DUKE – A
Great Hawaiian , by Sandra Kimberley Hall,
2004, Bess Press
Duke was an remarkable human being in all respects – surfing
just being a part of the amazing life story of this man who was, in Kimberley's
words, probably "the greatest aquatic sportsman the world has ever
known." I'm not going to recap the whole book - but Duke, born into
families with royal Hawaiian bloodlines, started out as a delivery clerk
and hack driver. From that humble start, he went on to become a medaled
Olympic swimmer, surfing champion, surveyor in the Honolulu Water Department,
Hawai`i's Aloha representative to the World, a movie star and Sheriff
of the City and County of Honolulu for 26 years! And yet, through all
this notoriety, Duke remained true to his Hawaiian roots – enjoying
time with his ohana, eating local food and sharing his kindness and generosity
with everybody. Kimberley's book is just right. She tells Duke's
story smoothly and succinctly and with plenty of photos (on every other
page, actually). This is the kind of book that visitors will want to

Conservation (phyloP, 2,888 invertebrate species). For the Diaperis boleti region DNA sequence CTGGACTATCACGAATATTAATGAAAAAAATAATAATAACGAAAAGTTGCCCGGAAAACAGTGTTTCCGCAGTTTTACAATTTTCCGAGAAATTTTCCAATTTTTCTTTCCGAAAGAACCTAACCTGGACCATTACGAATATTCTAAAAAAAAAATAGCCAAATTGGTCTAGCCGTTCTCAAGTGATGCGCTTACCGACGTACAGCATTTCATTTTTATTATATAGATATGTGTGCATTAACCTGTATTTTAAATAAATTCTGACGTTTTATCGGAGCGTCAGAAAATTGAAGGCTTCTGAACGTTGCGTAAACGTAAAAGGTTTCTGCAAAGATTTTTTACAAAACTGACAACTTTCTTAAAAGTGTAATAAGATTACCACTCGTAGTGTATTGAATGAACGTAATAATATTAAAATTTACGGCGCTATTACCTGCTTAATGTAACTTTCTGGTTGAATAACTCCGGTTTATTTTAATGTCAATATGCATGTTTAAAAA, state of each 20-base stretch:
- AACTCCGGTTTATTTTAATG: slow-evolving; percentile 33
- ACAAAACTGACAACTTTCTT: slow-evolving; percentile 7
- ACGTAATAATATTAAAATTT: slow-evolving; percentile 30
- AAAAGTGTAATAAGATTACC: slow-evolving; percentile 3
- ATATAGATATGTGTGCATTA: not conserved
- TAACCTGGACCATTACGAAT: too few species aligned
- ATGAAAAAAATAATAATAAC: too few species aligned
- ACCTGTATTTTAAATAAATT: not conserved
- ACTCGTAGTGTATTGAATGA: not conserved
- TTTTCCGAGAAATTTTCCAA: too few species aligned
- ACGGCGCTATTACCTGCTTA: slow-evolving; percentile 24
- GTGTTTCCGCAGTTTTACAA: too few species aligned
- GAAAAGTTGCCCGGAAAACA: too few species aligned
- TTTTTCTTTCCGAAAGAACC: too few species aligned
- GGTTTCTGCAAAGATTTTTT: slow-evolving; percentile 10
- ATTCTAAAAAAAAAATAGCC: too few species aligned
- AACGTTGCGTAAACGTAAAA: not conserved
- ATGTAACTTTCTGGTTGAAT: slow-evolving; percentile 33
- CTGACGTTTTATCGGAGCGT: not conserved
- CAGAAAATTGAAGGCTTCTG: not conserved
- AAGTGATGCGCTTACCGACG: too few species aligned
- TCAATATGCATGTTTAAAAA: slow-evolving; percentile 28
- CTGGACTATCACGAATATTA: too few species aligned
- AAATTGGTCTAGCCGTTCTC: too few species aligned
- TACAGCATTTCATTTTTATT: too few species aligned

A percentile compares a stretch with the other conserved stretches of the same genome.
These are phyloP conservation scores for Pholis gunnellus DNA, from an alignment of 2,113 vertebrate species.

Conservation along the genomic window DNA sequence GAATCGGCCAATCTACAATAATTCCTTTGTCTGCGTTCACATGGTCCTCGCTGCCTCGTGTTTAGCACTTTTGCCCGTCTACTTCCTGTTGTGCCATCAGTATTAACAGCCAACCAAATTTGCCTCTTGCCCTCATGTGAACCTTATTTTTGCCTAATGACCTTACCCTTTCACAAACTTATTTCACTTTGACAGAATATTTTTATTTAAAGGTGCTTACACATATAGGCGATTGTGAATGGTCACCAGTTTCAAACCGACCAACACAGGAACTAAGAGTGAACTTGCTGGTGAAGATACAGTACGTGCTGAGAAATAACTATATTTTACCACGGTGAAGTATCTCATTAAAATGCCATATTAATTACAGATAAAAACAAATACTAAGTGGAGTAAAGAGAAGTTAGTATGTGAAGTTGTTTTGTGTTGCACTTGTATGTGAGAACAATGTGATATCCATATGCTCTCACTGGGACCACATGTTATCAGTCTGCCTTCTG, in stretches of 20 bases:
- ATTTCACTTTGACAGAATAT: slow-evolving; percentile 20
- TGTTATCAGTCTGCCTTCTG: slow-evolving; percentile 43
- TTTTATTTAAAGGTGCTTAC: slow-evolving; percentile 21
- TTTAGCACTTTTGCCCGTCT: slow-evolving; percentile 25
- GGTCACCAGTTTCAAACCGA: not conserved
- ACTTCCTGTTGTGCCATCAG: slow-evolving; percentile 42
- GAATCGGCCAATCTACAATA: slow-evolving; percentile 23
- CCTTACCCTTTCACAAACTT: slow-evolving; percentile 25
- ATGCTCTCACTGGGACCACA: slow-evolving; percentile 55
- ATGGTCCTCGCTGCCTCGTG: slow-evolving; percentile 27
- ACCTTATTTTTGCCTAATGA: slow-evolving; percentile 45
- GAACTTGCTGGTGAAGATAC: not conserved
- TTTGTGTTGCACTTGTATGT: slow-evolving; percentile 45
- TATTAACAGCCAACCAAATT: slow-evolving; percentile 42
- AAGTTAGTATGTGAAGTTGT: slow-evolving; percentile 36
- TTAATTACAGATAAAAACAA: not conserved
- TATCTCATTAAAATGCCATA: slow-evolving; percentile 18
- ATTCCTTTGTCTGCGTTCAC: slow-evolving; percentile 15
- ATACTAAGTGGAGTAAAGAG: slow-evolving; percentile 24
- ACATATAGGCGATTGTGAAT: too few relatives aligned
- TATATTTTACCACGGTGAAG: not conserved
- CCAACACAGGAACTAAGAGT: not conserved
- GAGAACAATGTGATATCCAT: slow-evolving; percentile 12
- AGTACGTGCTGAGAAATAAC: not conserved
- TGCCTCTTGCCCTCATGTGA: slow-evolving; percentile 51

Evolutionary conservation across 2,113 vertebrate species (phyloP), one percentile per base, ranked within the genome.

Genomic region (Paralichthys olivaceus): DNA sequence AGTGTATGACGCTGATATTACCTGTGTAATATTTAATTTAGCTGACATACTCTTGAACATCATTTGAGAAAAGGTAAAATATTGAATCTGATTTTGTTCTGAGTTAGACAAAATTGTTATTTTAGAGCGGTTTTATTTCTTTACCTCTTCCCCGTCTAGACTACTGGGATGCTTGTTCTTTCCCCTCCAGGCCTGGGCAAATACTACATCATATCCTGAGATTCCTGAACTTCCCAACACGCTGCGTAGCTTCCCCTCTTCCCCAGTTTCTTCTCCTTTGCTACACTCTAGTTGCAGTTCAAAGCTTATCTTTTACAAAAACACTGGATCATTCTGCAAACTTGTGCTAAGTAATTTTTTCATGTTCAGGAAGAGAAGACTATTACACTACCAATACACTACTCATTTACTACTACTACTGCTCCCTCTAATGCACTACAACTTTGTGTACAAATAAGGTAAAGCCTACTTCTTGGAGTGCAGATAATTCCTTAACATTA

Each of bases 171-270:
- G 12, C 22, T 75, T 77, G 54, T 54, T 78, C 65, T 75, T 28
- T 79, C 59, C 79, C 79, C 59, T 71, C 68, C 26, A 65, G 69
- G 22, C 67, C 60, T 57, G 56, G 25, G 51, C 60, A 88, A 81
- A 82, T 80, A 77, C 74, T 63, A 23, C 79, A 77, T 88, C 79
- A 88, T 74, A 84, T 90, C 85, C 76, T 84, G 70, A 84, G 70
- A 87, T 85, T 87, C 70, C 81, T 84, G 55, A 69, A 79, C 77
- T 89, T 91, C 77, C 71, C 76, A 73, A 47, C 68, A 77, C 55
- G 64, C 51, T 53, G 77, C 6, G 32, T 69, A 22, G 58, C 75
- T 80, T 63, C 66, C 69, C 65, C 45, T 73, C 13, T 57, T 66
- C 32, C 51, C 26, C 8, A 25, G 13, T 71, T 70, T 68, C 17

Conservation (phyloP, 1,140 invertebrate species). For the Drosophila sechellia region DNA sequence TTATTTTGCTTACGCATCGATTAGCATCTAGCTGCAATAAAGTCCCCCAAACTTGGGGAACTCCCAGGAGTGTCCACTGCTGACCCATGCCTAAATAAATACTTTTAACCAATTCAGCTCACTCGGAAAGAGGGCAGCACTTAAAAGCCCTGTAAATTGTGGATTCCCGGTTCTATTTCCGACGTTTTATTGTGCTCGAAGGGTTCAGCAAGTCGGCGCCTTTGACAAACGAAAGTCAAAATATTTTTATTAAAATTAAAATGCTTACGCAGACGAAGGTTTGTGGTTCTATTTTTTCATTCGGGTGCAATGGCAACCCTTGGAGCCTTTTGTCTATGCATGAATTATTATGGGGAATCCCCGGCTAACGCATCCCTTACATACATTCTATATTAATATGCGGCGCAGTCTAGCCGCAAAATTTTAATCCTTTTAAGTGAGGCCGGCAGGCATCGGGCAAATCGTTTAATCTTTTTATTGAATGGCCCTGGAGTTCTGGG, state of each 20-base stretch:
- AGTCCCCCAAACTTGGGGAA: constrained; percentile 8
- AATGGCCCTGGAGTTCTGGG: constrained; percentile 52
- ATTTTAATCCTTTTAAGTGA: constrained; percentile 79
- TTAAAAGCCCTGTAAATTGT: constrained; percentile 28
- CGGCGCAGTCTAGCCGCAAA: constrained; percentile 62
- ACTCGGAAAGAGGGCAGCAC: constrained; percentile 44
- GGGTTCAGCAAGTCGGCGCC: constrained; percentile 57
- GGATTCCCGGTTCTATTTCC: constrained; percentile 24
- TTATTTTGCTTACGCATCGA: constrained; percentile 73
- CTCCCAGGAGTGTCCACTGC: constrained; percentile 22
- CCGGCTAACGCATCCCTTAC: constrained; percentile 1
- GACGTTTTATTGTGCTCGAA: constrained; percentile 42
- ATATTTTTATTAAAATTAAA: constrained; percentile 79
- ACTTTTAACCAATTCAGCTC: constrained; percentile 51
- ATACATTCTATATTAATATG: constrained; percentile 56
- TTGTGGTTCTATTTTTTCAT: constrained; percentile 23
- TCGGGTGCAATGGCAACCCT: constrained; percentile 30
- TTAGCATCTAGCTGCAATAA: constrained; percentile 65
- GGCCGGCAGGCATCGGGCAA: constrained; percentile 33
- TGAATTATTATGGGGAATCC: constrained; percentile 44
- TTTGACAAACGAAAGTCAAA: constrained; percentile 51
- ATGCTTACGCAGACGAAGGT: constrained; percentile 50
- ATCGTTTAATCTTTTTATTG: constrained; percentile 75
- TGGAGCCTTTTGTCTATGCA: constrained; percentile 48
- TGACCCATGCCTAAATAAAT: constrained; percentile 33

take home and locals will want to keep sitting around for visitors and
friends to read. (And now I'm finally no longer ignorant about one of
Hawai`i's greatest heroes!)
KAHANA – How
the Land Was Lost, Robert H. Stauffer, University
of Hawai`i Press
Kahana is a detailed study of the Kuleana (homesteads)
in one ahupua`a (land division) on the north shore of the
island of O`ahu. The reason that the author chose this area
to study is because previously unavailable land-tenure records have
recently been released by the State Archives for this area. By
1920, Mary Foster had obtained ownership of almost all of Kahana. Fortunately,
she kept meticulous records – the database contains over 2,500 conveyances,
including careful notes on all transactions. As a result, it's
possible to construct a nearly complete picture of exactly what happened
in this ahupua`a . (Today, Kahana is home to Kahana
Valley Park, a "living park" where over 30 native Hawaiian
families live, nurturing and fostering native Hawaiian culture.)
Hawaiians had no concept of private land ownership – it
was all commonly owned (but by the ali`i , of course). The Mahele (1846-1855)
converted land into a commodity that could be bought, sold and mortgaged. Convention
says that the ali`i received a lot more land than commoners
did. That's true, but if you look at the value of the land,
it was about equal since the kuleana were developed and the ali`i's portion
of the ahupua`a was not. Most of the ali`i's lands
had been sold off by 1893, much of it to Chinese owners,